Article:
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Volume 2, Issue 3
Autumn 2006:

Truth & Beauty (a friendship) by Ann Patchett

Review by: Peter Albertson

Cell 2 Soul. 2006 Autumn; 2(3):a8

Harper Collins (2004); 257 pages; ISBN: 0-06-057214-0

Truth & Beauty (a friendship)

Ann Patchett, the author of four excellent and well-received novels (The Patron Saint of Liars, Taft, The Magician's Assistant, and Bel Canto), has lately chronicled her enduring friendship with the poet Lucy Grealy in her book, Truth & Beauty (a friendship).

Perhaps the eternal verity in our lives is a universal need for the kind of love that only true friendship can evoke, but seldom does. Some couples, married or not, find it. Although not necessarily romantic in nature, this sort of love may harbor an element of romanticism. But it is the totality of this love on which both partners depend.

Patchett's marvelous book exemplifies this kind of love, although Truth & Beauty certainly has tragic dimensions. Despite Lucy Grealy's often unreasonable demands, Patchett was able to commit herself to Grealy, to love her unstintingly. These two women needed each other's love and mutual support. In these pages, Patchett aptly excavates her deepest feelings about Grealy and their shared experiences.

Lucinda Margaret Grealy's life was a horror. Born in Ireland and brought to the United States at the age of four, Grealy developed Ewing's sarcoma of the jaw when she was nine. After chemotherapy and radiation, a surgical treatment removed the tumor, as well as part of her jaw. Until her death at 39, Grealy had repeated courses of chemotherapy and radiation along with 38 more surgeries in an attempt to repair her disfigured face. None was ultimately successful.

After completing her undergraduate degree at Sarah Lawrence College, Lucy Grealy went on to become first a Bunting Fellow at Radcliffe College in Cambridge, Mass., and later a fellow at the Fine Arts Work Center in Provincetown. She taught at the New School for Social Research's MFA Creative Writing Program in New York, and at Bennington College in Vermont. A fairly successful poet, Grealy published in such periodicals as The Paris Review and The London Times Literary Supplement. [Her masterpiece, Autobiography of a Face, a prose work, was recently reviewed in Cell2Soul.]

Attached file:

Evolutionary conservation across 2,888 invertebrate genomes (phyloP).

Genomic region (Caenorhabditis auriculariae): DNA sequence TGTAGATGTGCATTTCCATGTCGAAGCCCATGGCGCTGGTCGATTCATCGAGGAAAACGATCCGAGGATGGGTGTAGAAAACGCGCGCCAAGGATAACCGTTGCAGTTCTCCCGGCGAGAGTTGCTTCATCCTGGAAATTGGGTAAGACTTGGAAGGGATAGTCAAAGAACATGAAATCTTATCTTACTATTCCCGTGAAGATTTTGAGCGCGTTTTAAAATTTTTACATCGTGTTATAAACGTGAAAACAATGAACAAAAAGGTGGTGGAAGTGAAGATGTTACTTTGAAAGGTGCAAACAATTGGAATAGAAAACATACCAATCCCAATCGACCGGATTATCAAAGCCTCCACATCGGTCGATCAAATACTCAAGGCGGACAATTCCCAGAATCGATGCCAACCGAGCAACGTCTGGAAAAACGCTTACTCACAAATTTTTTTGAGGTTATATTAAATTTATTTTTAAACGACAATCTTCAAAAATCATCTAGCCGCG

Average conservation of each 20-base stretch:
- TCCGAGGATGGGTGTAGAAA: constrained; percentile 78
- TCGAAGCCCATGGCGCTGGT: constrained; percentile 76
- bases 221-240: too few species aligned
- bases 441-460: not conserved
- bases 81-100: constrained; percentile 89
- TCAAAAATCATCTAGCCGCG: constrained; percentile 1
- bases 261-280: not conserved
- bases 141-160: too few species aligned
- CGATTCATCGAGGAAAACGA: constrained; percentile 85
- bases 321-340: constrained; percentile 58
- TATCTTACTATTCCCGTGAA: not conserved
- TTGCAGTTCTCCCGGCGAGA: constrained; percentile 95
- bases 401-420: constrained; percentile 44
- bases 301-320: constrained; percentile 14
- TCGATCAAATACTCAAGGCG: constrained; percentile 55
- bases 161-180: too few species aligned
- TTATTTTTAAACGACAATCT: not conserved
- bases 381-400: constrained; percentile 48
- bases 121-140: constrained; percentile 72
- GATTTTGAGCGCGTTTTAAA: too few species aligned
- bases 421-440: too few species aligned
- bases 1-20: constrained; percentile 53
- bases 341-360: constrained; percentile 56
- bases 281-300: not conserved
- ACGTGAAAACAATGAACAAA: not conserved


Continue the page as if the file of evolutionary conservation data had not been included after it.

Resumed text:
Ann Patchett and Lucy Grealy first met at Sarah Lawrence College, but it wasn't until graduate school in Iowa that their acquaintance grew into a deep and 20-year-long loving friendship. Patchett's book is a chronicle of their shared love.

Dearest Axiom of Faith

Dearest Angora

My Darling Pet

Dearest Anvil

Dearest Pet

Pettest of my Pets

Those lines are salutations from some of the many letters Grealy wrote to Patchett during the years of their friendship. Both writers were dependent on that relationship — in Grealy's case, perhaps obsessively and compulsively so. Countless times she would ask Patchett, "Do you love me?" No matter what had happened to trigger the question, often nothing in particular, Patchett's response was always the same: "I love you."

In one instance, Patchett writes, "I was still mad at her, furious with her, but that wasn't the question. The question was did I love her. And I always loved her."

Grealy's constant need for reassurance likely would have suffocated a less strong woman: "As much as Lucy liked my friends, it was important for her to know at every moment that she was my uncontested favorite."

And Grealy wrote: "...please know that you are my most loved hero now and for always."

As part of her need for reassurance, Lucy Grealy embarked on a sexual quest, becoming involved with many men. She fell in love with some; others were essentially one-night stands. But she did not confuse sex with love; rather, she saw sex as a journey toward love, as well as a way to prove her acceptability in spite her disfigurement.

Lucinda Margaret Grealy died of an accidental heroin overdose on December 18, 2002.

Patchett writes that many nights she dreams of Grealy. She shows us that Grealy was no angel, was often impossible, although she never quite puts it in those words. There were times when she lost patience with Grealy and even considered ending their friendship. "But now I know," she writes, "I was simply not cut out for life without her. I am living that life now and would not choose it. If Lucy could not give up the heroin, I could not give up Lucy."

As Patchett cannot give up Grealy, so we ultimately cannot give up either of them — separately or together. This unit, this friendship, this love, holds promise for all of us. In a world beset by horrors — personal as well as societal — perhaps this eternal verity will see us through. Truth & Beauty is a book well worth holding, keeping, and reading again.

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